Identity details found on state site

July 16, 2006

By Joshua Cogswell

Until Friday morning, the secretary of state's Web site was a potential gold mine for would-be identity thieves.

More than 2 million documents - thousands containing individuals' Social Security numbers - called Uniform Commercial Code filings had been available for public perusal.

But after calls from concerned residents, privacy advocates and The Clarion-Ledger, the secretary of state's office on Friday disabled links to the documents.

UCC filings are necessary when a person puts up collateral to secure a loan. The information was put online to make it easier for lenders to access the information.

"All these documents are public documents. Businesses, banks, law firms rely on this every single day," said David Blount, a spokesman for the secretary of state's office. "It's also vitally important we protect people's privacy."

The problem is not limited to the Mississippi secretary of state's office. As more government agencies across the country get on the Internet and begin posting public records, they must walk a tightrope between keeping records open and protecting citizens' privacy.

Last year, more than 9.9 million Americans were victims of identity theft at a cost of roughly $5 billion, according to the U.S. Postal Service. There were more than 1,458 reported claims in 2005, up from 1,084 in 2003, according to the Federal Trade Commission.

B.J. Ostergren, a privacy activist who founded The Virginia Watchdog, has been pushing local and state governments from Virginia to Oregon to take such records off the Internet.

Ostergren alerted both the secretary of state's office and The Clarion-Ledger to the problem last week.

"I am for open records at the courthouse," Ostergren said. "I'm just not for spoon-feeding criminals on the World Wide Web."

Steve Holland, a Brandon insurance salesman, agreed. He didn't know his Social Security number was so readily available.

When reached by phone Thursday, Holland said he would be calling the secretary of state's office first thing Friday morning. The filing that contained his Social Security number was taken down Friday.

But Holland says all the filings need to be taken down and people need to know that such personal information is available online.

"If some of them see your Social Security number, they can really do some damage," Holland said.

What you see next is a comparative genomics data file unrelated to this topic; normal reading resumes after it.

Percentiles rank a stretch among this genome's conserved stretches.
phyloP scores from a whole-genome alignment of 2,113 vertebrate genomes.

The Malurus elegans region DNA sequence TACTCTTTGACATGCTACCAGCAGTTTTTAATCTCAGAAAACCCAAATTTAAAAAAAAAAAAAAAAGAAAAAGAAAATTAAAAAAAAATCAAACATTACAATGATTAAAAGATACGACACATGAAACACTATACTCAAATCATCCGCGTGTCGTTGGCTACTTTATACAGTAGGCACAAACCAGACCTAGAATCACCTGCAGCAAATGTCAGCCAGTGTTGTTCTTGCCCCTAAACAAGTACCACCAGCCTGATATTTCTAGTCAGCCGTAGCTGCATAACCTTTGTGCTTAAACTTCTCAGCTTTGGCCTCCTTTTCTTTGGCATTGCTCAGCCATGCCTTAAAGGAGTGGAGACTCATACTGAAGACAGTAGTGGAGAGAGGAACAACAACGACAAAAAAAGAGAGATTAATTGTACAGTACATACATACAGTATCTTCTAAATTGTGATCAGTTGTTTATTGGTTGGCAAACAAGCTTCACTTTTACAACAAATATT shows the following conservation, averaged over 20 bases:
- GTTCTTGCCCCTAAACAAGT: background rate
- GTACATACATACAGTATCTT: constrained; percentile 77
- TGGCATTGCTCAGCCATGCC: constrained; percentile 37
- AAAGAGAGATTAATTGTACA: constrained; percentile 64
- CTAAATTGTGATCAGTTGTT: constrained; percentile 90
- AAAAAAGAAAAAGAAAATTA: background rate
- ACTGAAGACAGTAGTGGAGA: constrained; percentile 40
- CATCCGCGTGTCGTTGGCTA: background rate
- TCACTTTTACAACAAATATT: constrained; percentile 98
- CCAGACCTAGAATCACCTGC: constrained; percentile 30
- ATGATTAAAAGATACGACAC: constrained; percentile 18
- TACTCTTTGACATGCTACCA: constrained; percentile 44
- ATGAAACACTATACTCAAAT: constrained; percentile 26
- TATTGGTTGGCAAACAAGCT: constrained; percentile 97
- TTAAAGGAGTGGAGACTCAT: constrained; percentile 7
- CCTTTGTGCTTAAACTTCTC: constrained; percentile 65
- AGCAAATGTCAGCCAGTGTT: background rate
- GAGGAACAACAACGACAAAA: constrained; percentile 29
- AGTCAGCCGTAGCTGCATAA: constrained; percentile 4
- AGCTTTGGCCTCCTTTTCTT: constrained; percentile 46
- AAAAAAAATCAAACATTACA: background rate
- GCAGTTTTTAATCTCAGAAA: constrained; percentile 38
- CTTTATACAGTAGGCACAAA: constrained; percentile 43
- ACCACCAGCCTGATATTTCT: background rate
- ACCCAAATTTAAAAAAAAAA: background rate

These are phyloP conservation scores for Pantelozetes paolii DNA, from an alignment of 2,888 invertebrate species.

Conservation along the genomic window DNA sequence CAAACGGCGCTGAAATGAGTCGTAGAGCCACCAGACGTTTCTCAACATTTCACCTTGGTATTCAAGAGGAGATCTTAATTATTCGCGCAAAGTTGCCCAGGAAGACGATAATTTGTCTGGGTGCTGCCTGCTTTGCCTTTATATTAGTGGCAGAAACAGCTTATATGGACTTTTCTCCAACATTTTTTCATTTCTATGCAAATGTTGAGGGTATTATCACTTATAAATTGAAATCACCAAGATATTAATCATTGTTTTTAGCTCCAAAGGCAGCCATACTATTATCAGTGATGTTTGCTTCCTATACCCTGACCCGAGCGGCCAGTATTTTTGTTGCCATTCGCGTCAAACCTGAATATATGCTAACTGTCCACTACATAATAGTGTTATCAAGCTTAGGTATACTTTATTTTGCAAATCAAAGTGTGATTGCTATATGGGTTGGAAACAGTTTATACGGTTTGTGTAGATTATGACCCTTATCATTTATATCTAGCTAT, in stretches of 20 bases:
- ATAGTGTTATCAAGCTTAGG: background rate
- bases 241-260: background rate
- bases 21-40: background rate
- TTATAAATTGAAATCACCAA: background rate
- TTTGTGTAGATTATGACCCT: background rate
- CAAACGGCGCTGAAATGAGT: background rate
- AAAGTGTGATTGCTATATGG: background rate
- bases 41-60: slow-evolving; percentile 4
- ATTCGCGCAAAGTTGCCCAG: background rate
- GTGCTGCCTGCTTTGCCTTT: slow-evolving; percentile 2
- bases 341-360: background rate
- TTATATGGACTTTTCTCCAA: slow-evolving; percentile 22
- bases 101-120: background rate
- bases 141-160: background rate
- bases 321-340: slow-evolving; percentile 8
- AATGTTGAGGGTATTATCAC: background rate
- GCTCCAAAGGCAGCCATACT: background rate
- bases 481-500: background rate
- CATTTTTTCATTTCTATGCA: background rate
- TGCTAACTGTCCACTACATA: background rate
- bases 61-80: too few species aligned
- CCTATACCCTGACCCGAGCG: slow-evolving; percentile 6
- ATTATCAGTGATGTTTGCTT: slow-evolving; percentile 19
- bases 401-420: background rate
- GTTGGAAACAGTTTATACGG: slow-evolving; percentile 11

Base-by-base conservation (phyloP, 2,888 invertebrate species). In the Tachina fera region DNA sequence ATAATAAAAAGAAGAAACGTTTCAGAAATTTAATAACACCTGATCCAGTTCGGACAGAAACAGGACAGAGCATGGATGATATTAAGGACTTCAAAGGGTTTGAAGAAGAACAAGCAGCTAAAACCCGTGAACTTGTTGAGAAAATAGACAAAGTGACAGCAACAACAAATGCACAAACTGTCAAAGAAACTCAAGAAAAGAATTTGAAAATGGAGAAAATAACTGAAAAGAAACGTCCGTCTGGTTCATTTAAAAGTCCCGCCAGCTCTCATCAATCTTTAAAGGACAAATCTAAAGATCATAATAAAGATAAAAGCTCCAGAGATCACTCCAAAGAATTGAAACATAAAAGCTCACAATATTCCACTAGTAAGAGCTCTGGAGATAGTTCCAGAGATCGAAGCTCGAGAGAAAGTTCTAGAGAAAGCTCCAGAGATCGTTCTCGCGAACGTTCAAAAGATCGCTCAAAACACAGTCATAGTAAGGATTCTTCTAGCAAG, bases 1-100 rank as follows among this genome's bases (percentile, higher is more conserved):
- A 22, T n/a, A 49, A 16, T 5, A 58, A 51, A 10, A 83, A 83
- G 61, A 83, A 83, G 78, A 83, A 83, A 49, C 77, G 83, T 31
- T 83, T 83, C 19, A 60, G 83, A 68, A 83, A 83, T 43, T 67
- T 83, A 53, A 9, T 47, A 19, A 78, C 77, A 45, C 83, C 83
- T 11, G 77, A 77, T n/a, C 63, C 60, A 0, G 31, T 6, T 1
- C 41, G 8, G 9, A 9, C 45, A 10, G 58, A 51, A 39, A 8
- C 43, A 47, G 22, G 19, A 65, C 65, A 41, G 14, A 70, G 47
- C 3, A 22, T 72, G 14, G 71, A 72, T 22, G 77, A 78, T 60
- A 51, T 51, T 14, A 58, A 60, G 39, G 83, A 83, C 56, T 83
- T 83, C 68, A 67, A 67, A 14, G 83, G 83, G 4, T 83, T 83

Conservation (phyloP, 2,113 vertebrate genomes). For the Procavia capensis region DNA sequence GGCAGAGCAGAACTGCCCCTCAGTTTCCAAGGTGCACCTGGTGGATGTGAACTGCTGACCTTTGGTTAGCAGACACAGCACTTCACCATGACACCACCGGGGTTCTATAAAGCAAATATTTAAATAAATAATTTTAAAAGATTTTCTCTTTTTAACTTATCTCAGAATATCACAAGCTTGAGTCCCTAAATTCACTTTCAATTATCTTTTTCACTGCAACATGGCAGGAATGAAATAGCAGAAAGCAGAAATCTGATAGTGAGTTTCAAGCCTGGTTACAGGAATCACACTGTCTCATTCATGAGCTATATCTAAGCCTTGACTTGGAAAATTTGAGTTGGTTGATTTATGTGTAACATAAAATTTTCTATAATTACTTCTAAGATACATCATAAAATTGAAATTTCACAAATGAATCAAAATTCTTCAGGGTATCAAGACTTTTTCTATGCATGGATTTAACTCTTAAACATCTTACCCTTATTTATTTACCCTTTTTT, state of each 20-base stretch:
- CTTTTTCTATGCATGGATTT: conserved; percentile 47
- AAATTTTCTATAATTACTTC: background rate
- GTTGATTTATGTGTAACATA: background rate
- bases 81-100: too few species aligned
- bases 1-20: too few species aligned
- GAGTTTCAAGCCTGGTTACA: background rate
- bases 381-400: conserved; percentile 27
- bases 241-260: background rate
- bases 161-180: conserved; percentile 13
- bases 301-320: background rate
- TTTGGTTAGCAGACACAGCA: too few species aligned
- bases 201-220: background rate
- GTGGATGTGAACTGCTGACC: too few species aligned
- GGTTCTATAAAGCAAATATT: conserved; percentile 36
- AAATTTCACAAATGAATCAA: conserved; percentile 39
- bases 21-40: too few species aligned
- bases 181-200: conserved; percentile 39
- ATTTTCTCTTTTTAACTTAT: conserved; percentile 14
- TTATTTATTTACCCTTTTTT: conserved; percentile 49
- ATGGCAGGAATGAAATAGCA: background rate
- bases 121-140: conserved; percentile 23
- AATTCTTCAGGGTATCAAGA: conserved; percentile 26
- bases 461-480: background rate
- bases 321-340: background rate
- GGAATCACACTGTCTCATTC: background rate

Bill Thompson, assistant secretary of state for business services, said the office has been aware of the problem since 2002.

Thompson said the agency honors requests from people who wanted their Social Security numbers taken off.

But trying to remove or alter all of the documents with Social Security numbers, Thompson said, would be cumbersome because each of the 2 million documents would have to be examined individually.

Thompson said the agency is exploring software that could take out the information automatically while preserving an original copy.

State Sen. Lynn Posey, D-Union Church, also was surprised to learn his Social Security number was online.

Posey said he would push for Legislation that would require any public documents posted online to be free of Social Security numbers.

"I don't think the Legislature would approve of having people's Social Security numbers posted on anybody's Web site," Posey said.

Barbara Powell, director of the Mississippi Center for Freedom of Information, acknowledges the need to keep certain private information, like Social Security numbers, out of the public domain.

She just hopes lawmakers don't use it as an excuse to limit access to public documents.

Powell cautions lawmakers to adopt the same approach they used with voting rolls.

The Legislature declared that Social Security numbers are not part of the public record, but allowed public access to the voting rolls themselves.

"It is one of the tensions that legislators are dealing with," Powell said. "There is a desire to protect people's privacy, especially today, but also a democracy needs to have open records."

In the case of the UCC filings, the documents are off the Web site indefinitely. People can still request copies from the secretary of state's office.

Gray Wiggers, spokesman for Trustmark National Bank, said the lenders at Trustmark use the secretary of state's Web site to make sure the collateral they use in their loans does not have existing liens on it.

Consumer protection should be the top priority, he said.

"We would think eliminating Social Security numbers in any databases would be in the consumers' best interest," Wiggers said.

Shortly after disabling the links Friday morning, Blount said the secretary of state's office already had received calls from other lending institutions who use the records extensively and depend on easy access to the records.

"The balance we have to strike is the importance of protecting privacy while efficiently serving banks and businesses," Blount said. "It's a tricky situation."

main page ATTRITION feedback